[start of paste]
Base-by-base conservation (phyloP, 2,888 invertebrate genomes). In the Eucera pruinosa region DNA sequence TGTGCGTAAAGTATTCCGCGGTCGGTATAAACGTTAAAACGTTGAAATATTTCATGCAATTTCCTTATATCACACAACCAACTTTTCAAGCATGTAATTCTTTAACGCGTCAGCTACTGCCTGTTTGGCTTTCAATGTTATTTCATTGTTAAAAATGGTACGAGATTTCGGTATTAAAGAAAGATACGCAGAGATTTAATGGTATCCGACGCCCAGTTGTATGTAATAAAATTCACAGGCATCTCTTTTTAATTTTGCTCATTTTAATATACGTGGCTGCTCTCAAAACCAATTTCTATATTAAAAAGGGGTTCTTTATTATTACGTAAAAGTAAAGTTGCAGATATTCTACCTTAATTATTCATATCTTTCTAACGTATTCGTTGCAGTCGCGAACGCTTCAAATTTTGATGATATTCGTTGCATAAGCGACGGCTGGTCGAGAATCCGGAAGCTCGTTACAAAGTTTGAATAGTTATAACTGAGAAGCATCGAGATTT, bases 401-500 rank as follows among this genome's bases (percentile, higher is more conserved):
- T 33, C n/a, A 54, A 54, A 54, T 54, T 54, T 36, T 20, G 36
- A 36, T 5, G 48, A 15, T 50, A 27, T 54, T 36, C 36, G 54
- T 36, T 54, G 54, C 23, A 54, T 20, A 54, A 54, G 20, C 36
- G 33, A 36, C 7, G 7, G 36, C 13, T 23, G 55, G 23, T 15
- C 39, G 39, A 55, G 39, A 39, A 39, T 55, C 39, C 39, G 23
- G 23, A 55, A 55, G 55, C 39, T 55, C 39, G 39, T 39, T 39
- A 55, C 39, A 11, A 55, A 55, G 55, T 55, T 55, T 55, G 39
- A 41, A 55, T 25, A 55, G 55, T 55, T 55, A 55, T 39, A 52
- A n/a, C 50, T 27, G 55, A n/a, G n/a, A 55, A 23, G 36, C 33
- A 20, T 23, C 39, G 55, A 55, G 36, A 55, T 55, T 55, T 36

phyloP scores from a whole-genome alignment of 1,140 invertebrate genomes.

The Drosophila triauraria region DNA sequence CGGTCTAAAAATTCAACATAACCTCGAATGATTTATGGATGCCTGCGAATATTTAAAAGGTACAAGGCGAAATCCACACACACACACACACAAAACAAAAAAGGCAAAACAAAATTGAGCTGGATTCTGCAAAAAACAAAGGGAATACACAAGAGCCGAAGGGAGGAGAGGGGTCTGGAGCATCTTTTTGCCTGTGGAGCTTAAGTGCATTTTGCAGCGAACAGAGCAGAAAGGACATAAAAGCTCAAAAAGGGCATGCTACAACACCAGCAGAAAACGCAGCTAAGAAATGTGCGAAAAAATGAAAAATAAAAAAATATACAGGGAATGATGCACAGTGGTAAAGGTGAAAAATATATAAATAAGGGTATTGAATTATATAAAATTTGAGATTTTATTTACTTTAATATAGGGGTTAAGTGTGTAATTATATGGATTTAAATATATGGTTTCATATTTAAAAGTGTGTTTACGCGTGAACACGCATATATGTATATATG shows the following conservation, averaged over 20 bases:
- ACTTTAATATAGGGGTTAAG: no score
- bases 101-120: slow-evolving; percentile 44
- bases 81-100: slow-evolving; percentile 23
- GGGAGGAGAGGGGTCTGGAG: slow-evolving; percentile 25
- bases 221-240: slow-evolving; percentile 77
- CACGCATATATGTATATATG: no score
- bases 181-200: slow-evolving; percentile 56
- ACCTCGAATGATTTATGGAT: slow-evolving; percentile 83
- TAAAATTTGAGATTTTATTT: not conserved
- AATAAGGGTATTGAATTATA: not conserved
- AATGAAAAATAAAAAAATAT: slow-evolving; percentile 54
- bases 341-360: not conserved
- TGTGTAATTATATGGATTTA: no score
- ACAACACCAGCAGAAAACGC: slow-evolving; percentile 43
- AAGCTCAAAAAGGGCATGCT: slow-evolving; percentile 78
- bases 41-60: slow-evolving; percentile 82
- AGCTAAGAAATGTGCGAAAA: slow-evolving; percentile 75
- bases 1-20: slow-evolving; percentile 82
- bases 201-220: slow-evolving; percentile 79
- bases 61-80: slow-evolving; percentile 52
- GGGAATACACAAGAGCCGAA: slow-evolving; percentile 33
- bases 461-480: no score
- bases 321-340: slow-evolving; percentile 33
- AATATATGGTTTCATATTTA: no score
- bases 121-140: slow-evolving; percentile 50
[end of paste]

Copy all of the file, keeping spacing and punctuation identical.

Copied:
Base-by-base conservation (phyloP, 2,888 invertebrate genomes). In the Eucera pruinosa region DNA sequence TGTGCGTAAAGTATTCCGCGGTCGGTATAAACGTTAAAACGTTGAAATATTTCATGCAATTTCCTTATATCACACAACCAACTTTTCAAGCATGTAATTCTTTAACGCGTCAGCTACTGCCTGTTTGGCTTTCAATGTTATTTCATTGTTAAAAATGGTACGAGATTTCGGTATTAAAGAAAGATACGCAGAGATTTAATGGTATCCGACGCCCAGTTGTATGTAATAAAATTCACAGGCATCTCTTTTTAATTTTGCTCATTTTAATATACGTGGCTGCTCTCAAAACCAATTTCTATATTAAAAAGGGGTTCTTTATTATTACGTAAAAGTAAAGTTGCAGATATTCTACCTTAATTATTCATATCTTTCTAACGTATTCGTTGCAGTCGCGAACGCTTCAAATTTTGATGATATTCGTTGCATAAGCGACGGCTGGTCGAGAATCCGGAAGCTCGTTACAAAGTTTGAATAGTTATAACTGAGAAGCATCGAGATTT, bases 401-500 rank as follows among this genome's bases (percentile, higher is more conserved):
- T 33, C n/a, A 54, A 54, A 54, T 54, T 54, T 36, T 20, G 36
- A 36, T 5, G 48, A 15, T 50, A 27, T 54, T 36, C 36, G 54
- T 36, T 54, G 54, C 23, A 54, T 20, A 54, A 54, G 20, C 36
- G 33, A 36, C 7, G 7, G 36, C 13, T 23, G 55, G 23, T 15
- C 39, G 39, A 55, G 39, A 39, A 39, T 55, C 39, C 39, G 23
- G 23, A 55, A 55, G 55, C 39, T 55, C 39, G 39, T 39, T 39
- A 55, C 39, A 11, A 55, A 55, G 55, T 55, T 55, T 55, G 39
- A 41, A 55, T 25, A 55, G 55, T 55, T 55, A 55, T 39, A 52
- A n/a, C 50, T 27, G 55, A n/a, G n/a, A 55, A 23, G 36, C 33
- A 20, T 23, C 39, G 55, A 55, G 36, A 55, T 55, T 55, T 36

phyloP scores from a whole-genome alignment of 1,140 invertebrate genomes.

The Drosophila triauraria region DNA sequence CGGTCTAAAAATTCAACATAACCTCGAATGATTTATGGATGCCTGCGAATATTTAAAAGGTACAAGGCGAAATCCACACACACACACACACAAAACAAAAAAGGCAAAACAAAATTGAGCTGGATTCTGCAAAAAACAAAGGGAATACACAAGAGCCGAAGGGAGGAGAGGGGTCTGGAGCATCTTTTTGCCTGTGGAGCTTAAGTGCATTTTGCAGCGAACAGAGCAGAAAGGACATAAAAGCTCAAAAAGGGCATGCTACAACACCAGCAGAAAACGCAGCTAAGAAATGTGCGAAAAAATGAAAAATAAAAAAATATACAGGGAATGATGCACAGTGGTAAAGGTGAAAAATATATAAATAAGGGTATTGAATTATATAAAATTTGAGATTTTATTTACTTTAATATAGGGGTTAAGTGTGTAATTATATGGATTTAAATATATGGTTTCATATTTAAAAGTGTGTTTACGCGTGAACACGCATATATGTATATATG shows the following conservation, averaged over 20 bases:
- ACTTTAATATAGGGGTTAAG: no score
- bases 101-120: slow-evolving; percentile 44
- bases 81-100: slow-evolving; percentile 23
- GGGAGGAGAGGGGTCTGGAG: slow-evolving; percentile 25
- bases 221-240: slow-evolving; percentile 77
- CACGCATATATGTATATATG: no score
- bases 181-200: slow-evolving; percentile 56
- ACCTCGAATGATTTATGGAT: slow-evolving; percentile 83
- TAAAATTTGAGATTTTATTT: not conserved
- AATAAGGGTATTGAATTATA: not conserved
- AATGAAAAATAAAAAAATAT: slow-evolving; percentile 54
- bases 341-360: not conserved
- TGTGTAATTATATGGATTTA: no score
- ACAACACCAGCAGAAAACGC: slow-evolving; percentile 43
- AAGCTCAAAAAGGGCATGCT: slow-evolving; percentile 78
- bases 41-60: slow-evolving; percentile 82
- AGCTAAGAAATGTGCGAAAA: slow-evolving; percentile 75
- bases 1-20: slow-evolving; percentile 82
- bases 201-220: slow-evolving; percentile 79
- bases 61-80: slow-evolving; percentile 52
- GGGAATACACAAGAGCCGAA: slow-evolving; percentile 33
- bases 461-480: no score
- bases 321-340: slow-evolving; percentile 33
- AATATATGGTTTCATATTTA: no score
- bases 121-140: slow-evolving; percentile 50